Peace process was never intended to give Palestinians a state — true confessions from Council on Foreign Relations

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Steven Cook of the Council on Foreign Relations has an article at Foreign Policy saying that the U.S. should phase out aid to Israel and “end the special relationship” because the peace process has attained its real objective: Israel is established as a secure country with a standard of living rivaling the UK and France, and no real military threat.

The piece is shocking because it strips the mask from the peace process, saying just what Edward Said, Rashid Khalidi and Ali Abunimah said decades ago, it was intended to fail, never producing Palestinian sovereignty.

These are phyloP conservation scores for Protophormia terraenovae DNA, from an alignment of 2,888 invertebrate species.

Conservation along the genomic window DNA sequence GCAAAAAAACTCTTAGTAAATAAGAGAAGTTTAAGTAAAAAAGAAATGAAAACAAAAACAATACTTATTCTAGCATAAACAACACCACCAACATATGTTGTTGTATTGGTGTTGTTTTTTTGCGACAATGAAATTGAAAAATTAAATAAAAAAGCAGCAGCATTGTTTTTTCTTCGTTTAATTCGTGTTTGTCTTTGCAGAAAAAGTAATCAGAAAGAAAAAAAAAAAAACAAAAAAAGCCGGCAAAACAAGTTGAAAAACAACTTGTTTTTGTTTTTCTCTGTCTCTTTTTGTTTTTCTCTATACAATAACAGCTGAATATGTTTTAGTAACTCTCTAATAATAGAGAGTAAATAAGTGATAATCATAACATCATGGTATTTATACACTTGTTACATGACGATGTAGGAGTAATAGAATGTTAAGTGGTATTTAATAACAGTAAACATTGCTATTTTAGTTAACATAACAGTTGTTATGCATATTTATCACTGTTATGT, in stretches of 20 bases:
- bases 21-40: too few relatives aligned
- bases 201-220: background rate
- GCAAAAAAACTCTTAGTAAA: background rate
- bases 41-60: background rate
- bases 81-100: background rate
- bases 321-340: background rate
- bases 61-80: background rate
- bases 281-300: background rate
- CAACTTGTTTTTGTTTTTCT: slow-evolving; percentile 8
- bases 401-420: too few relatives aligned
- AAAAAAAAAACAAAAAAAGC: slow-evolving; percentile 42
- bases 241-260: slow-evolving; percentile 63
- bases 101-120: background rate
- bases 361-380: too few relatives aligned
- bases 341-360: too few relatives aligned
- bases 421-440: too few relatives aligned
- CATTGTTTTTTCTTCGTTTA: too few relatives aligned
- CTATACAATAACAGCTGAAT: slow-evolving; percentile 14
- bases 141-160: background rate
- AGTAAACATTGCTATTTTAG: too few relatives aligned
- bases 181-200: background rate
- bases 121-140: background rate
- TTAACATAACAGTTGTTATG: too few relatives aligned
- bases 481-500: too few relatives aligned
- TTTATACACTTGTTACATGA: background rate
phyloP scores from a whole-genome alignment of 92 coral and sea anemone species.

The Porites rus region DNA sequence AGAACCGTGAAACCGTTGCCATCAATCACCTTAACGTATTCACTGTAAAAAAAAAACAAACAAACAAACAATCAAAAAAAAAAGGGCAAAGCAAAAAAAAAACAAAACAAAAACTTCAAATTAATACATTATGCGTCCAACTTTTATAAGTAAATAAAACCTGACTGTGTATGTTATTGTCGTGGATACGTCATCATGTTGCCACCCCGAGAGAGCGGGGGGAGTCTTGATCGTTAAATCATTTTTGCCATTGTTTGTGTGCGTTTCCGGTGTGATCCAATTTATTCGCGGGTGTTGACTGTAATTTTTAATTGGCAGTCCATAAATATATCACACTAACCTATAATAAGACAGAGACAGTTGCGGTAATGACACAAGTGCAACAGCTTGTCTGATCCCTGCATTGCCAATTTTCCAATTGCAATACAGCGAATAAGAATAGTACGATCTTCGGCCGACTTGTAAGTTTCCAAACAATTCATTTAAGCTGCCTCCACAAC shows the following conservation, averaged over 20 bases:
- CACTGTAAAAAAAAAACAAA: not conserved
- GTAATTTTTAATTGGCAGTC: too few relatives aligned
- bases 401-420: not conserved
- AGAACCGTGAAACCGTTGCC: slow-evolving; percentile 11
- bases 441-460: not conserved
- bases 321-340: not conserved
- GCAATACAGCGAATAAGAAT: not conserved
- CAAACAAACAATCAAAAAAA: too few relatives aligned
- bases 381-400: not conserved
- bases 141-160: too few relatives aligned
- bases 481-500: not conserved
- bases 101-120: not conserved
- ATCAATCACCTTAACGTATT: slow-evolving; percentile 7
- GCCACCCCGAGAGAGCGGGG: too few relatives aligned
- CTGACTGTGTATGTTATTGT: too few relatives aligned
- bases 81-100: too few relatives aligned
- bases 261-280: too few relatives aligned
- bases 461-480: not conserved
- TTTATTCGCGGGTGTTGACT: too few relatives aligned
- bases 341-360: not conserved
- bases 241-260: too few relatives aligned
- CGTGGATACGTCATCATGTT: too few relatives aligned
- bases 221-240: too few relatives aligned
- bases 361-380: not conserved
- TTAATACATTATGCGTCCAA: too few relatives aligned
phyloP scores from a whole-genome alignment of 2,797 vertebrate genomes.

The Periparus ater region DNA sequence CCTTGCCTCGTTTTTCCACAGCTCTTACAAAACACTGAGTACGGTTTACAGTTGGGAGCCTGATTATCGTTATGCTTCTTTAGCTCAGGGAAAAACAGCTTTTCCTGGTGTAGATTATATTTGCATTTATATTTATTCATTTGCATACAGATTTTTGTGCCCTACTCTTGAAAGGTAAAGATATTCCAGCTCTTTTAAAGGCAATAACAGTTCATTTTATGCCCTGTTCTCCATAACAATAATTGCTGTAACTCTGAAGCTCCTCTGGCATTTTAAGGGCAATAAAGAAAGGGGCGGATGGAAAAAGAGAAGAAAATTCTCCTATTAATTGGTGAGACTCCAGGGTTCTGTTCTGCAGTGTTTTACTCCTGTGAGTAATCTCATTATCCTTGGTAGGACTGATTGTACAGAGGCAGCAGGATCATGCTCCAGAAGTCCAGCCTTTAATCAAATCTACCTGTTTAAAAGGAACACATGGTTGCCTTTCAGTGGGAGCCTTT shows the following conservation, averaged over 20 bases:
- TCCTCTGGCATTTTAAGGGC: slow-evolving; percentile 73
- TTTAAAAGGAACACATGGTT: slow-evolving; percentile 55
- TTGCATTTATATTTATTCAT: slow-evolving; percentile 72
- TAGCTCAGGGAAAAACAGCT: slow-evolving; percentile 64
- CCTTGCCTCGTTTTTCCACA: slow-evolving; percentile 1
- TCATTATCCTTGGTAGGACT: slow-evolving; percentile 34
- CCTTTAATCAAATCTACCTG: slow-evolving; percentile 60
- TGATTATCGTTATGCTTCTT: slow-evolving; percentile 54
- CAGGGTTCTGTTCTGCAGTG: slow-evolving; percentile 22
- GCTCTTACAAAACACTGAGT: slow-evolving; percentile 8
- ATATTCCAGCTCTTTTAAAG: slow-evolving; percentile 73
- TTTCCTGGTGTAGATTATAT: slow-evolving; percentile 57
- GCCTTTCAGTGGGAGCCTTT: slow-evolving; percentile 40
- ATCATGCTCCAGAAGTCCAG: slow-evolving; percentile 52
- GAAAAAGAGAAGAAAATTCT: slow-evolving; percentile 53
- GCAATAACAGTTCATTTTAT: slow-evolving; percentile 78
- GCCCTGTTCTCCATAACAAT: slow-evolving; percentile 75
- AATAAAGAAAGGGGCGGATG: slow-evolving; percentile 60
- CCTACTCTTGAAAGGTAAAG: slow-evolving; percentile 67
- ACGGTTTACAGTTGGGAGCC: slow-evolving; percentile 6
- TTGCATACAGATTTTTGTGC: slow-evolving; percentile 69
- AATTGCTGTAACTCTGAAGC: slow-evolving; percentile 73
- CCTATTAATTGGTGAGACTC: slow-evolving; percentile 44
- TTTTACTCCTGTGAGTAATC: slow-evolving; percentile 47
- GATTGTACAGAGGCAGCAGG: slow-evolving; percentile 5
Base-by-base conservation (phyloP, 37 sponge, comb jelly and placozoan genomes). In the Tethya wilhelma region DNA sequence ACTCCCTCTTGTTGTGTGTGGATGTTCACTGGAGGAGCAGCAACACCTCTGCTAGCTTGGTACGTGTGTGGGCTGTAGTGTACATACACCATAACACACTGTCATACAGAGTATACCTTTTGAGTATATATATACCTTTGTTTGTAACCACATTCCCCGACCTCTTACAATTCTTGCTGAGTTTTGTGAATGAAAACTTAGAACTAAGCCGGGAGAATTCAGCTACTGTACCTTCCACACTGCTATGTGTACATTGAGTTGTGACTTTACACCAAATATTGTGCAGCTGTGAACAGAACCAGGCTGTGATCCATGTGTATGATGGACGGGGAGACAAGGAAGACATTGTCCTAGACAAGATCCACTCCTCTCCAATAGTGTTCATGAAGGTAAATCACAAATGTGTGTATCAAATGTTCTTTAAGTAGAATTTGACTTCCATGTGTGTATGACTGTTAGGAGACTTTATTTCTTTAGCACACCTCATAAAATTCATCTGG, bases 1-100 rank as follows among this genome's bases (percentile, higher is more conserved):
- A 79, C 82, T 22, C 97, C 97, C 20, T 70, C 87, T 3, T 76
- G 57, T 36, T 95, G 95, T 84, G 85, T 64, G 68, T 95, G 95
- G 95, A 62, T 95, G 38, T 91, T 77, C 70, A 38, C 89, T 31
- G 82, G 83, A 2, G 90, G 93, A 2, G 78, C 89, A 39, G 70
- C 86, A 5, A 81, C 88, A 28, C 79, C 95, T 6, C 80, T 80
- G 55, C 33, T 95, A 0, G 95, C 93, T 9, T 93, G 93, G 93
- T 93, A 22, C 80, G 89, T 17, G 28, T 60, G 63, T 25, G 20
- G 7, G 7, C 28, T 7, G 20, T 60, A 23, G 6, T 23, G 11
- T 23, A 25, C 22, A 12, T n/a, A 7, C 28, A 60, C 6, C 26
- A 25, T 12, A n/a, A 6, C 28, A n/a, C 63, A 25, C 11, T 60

Cook says the U.S.’s “core interest” in the Middle East was always Israel’s “security,” so the peace process needed to spin its wheels forever.

U.S. policymakers have long believed that a two-state solution was the best way to ensure Israel’s security, and U.S. presidents from Bill Clinton to Barack Obama to Donald Trump himself have repeatedly pursued that goal. But the mostly unacknowledged fact about the two-state impasse—and perhaps the reason Washington hasn’t summoned the political will to overcome it—is that it has helped the United States achieve one [of] its core interests in the region: helping to ensure Israeli security….
The “tragedy” for Palestinians is that they trusted the U.S. and “misread” core U.S. interests, Cook explains; but now they have to live forever in Bantustans.

Palestinians “misread” core U.S. interests and thought they included Palestinian sovereignty, but the real interest was Israeli security, and that’s why the peace process has been stalemated forever and done nothing but consign Palestinians to Bantustans, Steven A. Cook of the Council on Foreign Relations says.

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Peace process was never intended to give Palestinians a state — true confessions from Council on Foreign Relations